Feminism

28 09 2008

I have said before I am a feminist. But there seems to be such an enormous difference in peoples perception of the word ”feminist” itself that I think this would be a very interesting word to discuss.

So, I’ll start by explaining my interpretation of the concept, and I’m looking forward to seeing yours.

Minoan snake goddess

To me it is a given that men and women Γ re different. We have some very different ways of thinking and doing things. I don’t think that’s bad, I think that’s natural and should be used as an asset.

What I do object against, is the cultural bias towards men. I do not think that our differences should be classed as ”superior” and ”inferior” I think they are equal in value.
I am firmly opposed to paying women less money for the same job as men. I don’t like the way all lucrative and highly appreciated jobs should be automatically ”men’s” jobs, and all jobs which consist of hard work, drudgery, boredom, little appreciation and low pay should be automatically ”women’s” jobs.
The in-equality we have to deal with in most places on the planet, is not right: it’s not natural, and it’s fairly recent. It is not inevitable that there is in-equality.
It has not always been so.
We can see in history how women’s rights have been stripped away, how peoples mindset has been altered to systematically view women as second rate human beings. It is a fairly modern development, and there is nothing original, new, and shocking about wanting to give each half of humanity their own credit and appreciation.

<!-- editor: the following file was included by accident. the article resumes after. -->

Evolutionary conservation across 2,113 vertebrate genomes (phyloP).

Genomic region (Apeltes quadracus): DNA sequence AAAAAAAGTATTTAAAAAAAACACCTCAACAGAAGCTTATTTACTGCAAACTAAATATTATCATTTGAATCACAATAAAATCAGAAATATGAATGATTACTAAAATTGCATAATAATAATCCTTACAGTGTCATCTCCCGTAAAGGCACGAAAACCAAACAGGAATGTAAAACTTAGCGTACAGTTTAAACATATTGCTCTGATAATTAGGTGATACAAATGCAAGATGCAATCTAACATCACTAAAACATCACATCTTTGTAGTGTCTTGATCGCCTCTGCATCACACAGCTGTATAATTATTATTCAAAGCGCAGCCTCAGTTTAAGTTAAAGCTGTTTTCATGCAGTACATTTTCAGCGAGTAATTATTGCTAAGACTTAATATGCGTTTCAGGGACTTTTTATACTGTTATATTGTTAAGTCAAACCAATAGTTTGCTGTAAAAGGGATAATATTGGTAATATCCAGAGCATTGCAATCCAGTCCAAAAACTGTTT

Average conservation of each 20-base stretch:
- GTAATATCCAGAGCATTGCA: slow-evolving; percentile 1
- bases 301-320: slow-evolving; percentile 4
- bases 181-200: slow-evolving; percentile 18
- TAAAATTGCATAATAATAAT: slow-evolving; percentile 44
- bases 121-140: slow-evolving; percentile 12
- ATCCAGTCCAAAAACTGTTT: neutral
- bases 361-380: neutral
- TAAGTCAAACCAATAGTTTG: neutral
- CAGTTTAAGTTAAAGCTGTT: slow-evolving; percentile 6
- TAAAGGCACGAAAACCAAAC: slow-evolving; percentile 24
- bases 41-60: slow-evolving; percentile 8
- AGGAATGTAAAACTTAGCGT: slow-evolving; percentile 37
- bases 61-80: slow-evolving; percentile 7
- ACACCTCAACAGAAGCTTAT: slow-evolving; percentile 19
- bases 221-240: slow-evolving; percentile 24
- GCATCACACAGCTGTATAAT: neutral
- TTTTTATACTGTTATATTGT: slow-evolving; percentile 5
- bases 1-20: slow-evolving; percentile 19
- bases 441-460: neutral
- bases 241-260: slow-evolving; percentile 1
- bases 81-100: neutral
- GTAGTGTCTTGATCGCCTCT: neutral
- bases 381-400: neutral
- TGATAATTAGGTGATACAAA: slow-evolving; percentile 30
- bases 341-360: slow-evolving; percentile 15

So to me feminism means: knowing who you are, appreciating your assets, and being fairly, and honestly treated. And being free to choose how you live your own life.

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17 responses

28 09 2008
Marahm

The fact that the word “feminism” has expanded such that must define it before discussing it indicates that perhaps it’s lost its relevance (the word, not the concept). I like your definition, Aafke, but I’d add, “…being able to choose the lifework of homemaking–that means staying at home and tending the family, the home, and all associated duties.”

Thirty-five years ago, “feminism” referred to the movement that women out of their houses, into the workplace and financial independence from their husbands. The unspoken corollation was that this “liberation” would be a choice. Women would still retain their prerogative to live the traditional role if they felt more comfortable there. Women in my age group (we silvery ones) will think of feminsim in this way.